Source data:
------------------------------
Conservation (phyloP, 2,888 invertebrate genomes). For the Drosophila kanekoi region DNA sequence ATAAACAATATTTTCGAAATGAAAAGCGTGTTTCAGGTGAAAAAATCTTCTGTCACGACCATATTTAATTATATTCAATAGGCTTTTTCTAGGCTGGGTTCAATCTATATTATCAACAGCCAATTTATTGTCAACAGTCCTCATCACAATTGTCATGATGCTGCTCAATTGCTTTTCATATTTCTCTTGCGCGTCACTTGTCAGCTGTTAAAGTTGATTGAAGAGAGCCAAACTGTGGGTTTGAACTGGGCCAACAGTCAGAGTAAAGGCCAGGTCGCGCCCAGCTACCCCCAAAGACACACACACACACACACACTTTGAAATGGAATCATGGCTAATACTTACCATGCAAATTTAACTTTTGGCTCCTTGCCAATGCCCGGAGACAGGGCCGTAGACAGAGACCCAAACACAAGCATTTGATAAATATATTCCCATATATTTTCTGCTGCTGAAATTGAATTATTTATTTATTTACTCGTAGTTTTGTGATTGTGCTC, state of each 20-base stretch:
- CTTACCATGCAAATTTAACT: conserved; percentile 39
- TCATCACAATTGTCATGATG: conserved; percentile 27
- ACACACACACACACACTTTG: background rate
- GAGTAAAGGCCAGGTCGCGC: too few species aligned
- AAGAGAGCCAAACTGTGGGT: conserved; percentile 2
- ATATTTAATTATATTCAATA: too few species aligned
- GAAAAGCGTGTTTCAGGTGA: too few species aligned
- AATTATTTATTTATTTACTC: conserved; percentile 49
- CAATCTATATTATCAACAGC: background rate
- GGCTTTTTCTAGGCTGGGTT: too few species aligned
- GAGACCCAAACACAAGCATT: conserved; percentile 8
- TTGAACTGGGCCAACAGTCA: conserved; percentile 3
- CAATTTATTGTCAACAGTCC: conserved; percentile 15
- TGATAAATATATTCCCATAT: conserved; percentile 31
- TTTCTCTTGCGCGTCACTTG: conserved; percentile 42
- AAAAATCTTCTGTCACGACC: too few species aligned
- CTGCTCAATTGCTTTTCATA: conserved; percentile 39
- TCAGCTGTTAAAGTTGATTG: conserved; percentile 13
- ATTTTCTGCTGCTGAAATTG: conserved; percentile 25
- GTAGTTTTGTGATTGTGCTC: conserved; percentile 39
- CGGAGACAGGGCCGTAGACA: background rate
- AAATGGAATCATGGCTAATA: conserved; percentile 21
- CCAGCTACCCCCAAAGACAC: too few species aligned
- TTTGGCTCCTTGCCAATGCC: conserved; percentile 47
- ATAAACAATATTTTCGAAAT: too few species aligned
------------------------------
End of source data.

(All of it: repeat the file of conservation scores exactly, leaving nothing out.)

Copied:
Conservation (phyloP, 2,888 invertebrate genomes). For the Drosophila kanekoi region DNA sequence ATAAACAATATTTTCGAAATGAAAAGCGTGTTTCAGGTGAAAAAATCTTCTGTCACGACCATATTTAATTATATTCAATAGGCTTTTTCTAGGCTGGGTTCAATCTATATTATCAACAGCCAATTTATTGTCAACAGTCCTCATCACAATTGTCATGATGCTGCTCAATTGCTTTTCATATTTCTCTTGCGCGTCACTTGTCAGCTGTTAAAGTTGATTGAAGAGAGCCAAACTGTGGGTTTGAACTGGGCCAACAGTCAGAGTAAAGGCCAGGTCGCGCCCAGCTACCCCCAAAGACACACACACACACACACACTTTGAAATGGAATCATGGCTAATACTTACCATGCAAATTTAACTTTTGGCTCCTTGCCAATGCCCGGAGACAGGGCCGTAGACAGAGACCCAAACACAAGCATTTGATAAATATATTCCCATATATTTTCTGCTGCTGAAATTGAATTATTTATTTATTTACTCGTAGTTTTGTGATTGTGCTC, state of each 20-base stretch:
- CTTACCATGCAAATTTAACT: conserved; percentile 39
- TCATCACAATTGTCATGATG: conserved; percentile 27
- ACACACACACACACACTTTG: background rate
- GAGTAAAGGCCAGGTCGCGC: too few species aligned
- AAGAGAGCCAAACTGTGGGT: conserved; percentile 2
- ATATTTAATTATATTCAATA: too few species aligned
- GAAAAGCGTGTTTCAGGTGA: too few species aligned
- AATTATTTATTTATTTACTC: conserved; percentile 49
- CAATCTATATTATCAACAGC: background rate
- GGCTTTTTCTAGGCTGGGTT: too few species aligned
- GAGACCCAAACACAAGCATT: conserved; percentile 8
- TTGAACTGGGCCAACAGTCA: conserved; percentile 3
- CAATTTATTGTCAACAGTCC: conserved; percentile 15
- TGATAAATATATTCCCATAT: conserved; percentile 31
- TTTCTCTTGCGCGTCACTTG: conserved; percentile 42
- AAAAATCTTCTGTCACGACC: too few species aligned
- CTGCTCAATTGCTTTTCATA: conserved; percentile 39
- TCAGCTGTTAAAGTTGATTG: conserved; percentile 13
- ATTTTCTGCTGCTGAAATTG: conserved; percentile 25
- GTAGTTTTGTGATTGTGCTC: conserved; percentile 39
- CGGAGACAGGGCCGTAGACA: background rate
- AAATGGAATCATGGCTAATA: conserved; percentile 21
- CCAGCTACCCCCAAAGACAC: too few species aligned
- TTTGGCTCCTTGCCAATGCC: conserved; percentile 47
- ATAAACAATATTTTCGAAAT: too few species aligned